Leslie Ludy has written a host of books for young women. Young, Christian women who are presumably single. I own four:
Answering the Guy Questions
When Dreams Come True (co-written with her husband Eric)
I’ve read a bunch of her other books, though it’s been a while.
When God Writes Your Love Story (again, written with Eric)
The Lost Art of True Beauty
Leslie also has an online magazine called Set-Apart Girl, and a blog devoted to topics of interest for young, single Christian women.
Last week I was re-reading When Dreams Come True, which is an autobiography of the Ludy’s love story. Eric and Leslie alternate telling their story in different chapters. This time, something hit me that I had never realized before.
Leslie was never a single young woman.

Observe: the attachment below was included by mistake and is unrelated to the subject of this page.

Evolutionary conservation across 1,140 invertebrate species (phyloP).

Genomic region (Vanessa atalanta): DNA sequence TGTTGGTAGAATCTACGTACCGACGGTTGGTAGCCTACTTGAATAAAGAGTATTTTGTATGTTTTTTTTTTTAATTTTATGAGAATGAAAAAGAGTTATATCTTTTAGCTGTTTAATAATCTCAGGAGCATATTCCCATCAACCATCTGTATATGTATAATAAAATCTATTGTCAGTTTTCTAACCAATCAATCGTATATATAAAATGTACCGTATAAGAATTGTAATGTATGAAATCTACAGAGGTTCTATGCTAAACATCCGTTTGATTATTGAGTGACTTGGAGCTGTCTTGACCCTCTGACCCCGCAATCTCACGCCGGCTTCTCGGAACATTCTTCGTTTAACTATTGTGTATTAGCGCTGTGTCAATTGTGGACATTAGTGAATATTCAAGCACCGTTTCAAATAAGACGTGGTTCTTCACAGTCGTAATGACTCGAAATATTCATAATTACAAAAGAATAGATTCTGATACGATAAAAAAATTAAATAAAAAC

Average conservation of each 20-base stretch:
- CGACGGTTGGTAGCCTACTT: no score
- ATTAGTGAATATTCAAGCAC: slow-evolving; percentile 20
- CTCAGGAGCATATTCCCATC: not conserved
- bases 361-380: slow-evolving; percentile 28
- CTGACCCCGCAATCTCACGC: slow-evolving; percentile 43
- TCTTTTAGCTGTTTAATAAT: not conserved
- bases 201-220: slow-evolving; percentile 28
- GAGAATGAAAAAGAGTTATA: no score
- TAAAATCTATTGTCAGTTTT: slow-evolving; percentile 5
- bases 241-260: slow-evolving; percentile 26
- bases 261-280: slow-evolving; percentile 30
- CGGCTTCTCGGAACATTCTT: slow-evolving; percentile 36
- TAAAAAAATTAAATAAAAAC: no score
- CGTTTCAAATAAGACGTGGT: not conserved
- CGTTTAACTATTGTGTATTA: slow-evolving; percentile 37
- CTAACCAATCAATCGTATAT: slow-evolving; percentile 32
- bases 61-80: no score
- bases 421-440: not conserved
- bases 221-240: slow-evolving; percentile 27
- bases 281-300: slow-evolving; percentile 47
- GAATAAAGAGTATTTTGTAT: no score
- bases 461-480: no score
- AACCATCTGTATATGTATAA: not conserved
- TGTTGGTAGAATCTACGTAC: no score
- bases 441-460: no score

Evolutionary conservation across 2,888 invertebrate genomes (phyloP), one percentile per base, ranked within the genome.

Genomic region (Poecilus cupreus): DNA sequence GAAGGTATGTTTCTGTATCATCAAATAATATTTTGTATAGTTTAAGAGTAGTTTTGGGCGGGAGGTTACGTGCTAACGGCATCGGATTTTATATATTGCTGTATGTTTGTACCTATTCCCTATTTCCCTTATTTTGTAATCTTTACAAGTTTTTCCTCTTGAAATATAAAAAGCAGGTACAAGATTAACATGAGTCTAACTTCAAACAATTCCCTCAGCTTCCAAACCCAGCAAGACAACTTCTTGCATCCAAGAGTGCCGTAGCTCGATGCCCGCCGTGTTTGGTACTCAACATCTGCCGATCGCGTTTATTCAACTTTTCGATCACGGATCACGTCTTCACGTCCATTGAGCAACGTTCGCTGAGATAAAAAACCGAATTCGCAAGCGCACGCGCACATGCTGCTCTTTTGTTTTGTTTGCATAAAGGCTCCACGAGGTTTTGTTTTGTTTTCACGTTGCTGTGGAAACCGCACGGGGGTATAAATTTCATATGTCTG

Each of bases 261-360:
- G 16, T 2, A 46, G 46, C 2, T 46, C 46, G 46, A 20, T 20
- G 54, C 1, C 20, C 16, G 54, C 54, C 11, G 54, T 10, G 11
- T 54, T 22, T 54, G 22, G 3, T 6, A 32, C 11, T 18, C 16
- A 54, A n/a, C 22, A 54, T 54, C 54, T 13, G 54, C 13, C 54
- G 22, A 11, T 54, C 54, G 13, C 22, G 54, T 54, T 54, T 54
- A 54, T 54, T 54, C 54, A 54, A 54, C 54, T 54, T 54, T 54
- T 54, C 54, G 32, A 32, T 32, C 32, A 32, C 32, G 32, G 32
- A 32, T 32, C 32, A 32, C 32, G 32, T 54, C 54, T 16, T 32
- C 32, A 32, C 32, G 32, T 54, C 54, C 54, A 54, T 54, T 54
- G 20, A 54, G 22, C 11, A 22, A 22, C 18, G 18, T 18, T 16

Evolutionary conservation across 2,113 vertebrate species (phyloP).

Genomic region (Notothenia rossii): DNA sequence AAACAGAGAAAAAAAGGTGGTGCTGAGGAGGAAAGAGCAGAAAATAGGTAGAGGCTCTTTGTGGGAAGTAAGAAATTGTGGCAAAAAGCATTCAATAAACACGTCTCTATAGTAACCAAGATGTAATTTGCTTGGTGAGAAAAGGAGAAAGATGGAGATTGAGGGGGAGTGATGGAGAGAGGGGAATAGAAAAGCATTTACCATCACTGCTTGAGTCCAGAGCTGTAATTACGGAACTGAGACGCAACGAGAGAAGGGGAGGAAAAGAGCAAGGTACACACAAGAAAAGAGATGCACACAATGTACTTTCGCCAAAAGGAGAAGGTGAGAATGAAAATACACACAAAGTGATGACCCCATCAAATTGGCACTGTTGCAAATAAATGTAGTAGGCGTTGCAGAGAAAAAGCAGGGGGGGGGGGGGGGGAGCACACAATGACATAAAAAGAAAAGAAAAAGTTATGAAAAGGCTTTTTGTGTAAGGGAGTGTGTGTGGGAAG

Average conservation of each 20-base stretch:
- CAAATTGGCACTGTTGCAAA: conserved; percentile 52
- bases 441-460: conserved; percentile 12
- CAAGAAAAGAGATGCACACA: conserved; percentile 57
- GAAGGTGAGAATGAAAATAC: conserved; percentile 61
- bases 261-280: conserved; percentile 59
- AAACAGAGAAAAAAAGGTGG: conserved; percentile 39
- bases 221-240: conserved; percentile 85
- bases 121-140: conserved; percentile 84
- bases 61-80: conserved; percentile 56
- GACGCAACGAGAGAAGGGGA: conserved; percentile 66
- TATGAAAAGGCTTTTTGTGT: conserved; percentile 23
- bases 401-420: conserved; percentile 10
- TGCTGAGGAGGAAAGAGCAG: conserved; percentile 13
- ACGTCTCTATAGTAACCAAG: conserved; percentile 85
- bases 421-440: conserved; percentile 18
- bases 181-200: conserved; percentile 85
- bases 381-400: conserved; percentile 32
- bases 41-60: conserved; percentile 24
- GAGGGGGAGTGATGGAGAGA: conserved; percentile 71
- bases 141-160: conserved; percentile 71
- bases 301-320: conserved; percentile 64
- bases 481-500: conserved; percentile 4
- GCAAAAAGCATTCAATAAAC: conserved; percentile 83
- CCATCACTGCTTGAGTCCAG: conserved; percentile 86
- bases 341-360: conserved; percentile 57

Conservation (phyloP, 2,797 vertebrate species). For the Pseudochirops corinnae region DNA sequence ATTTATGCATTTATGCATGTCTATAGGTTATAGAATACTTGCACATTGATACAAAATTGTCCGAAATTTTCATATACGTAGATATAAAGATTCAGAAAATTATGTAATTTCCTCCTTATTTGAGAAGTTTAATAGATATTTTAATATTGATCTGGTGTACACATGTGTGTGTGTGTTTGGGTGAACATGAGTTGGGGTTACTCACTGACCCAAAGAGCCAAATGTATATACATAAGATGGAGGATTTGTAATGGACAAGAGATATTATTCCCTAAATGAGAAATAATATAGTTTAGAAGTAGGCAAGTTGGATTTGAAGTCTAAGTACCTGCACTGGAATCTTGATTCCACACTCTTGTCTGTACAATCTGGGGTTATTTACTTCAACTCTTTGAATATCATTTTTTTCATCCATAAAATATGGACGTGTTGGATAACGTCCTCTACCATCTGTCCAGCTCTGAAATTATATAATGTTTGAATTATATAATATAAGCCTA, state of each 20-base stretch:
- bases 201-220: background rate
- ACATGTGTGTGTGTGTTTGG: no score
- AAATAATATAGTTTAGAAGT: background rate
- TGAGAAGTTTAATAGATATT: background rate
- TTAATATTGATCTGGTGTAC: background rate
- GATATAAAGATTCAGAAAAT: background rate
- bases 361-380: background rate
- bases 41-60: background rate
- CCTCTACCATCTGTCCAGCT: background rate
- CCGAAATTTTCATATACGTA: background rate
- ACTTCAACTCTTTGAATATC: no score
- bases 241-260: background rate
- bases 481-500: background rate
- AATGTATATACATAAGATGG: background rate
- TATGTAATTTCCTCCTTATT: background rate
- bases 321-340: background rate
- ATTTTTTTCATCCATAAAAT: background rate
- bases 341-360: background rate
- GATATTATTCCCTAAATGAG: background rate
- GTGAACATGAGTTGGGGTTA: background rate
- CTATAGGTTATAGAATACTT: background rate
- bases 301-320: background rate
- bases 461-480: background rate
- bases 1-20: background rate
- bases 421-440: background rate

She met Eric when she was around 16, and they began dating (or courting or whatever you want to call it) a few months before her 17th birthday. She got engaged at age 18, and married at 19. When Leslie was still single, she was a girl.
I find it very strange that a woman who has had no adult experience as a single person is writing so many popular evangelical books for young single women. It’s just as strange as a 21-year-old single, Joshua Harris, writing the top-selling Christian book on dating and relationships.
Now, I do realize that there are basic principles of life than can apply regardless of your age or marital status. However, I believe that when you’ve lived something, you have more wisdom and weightier advice to bring to a situation. This is why I’m not telling my friends how to raise their kids; I haven’t had kids, so I don’t really know what I’m talking about.
I wish Christian publishers would stop publishing books by under-qualified authors. It’s not healthy or helpful for us. And the damage is worse when the audience is young impressionable people who haven’t yet developed wisdom or discernment.
It’s going to be interesting re-reading other books by Leslie, having realized that she never was part of her target audience.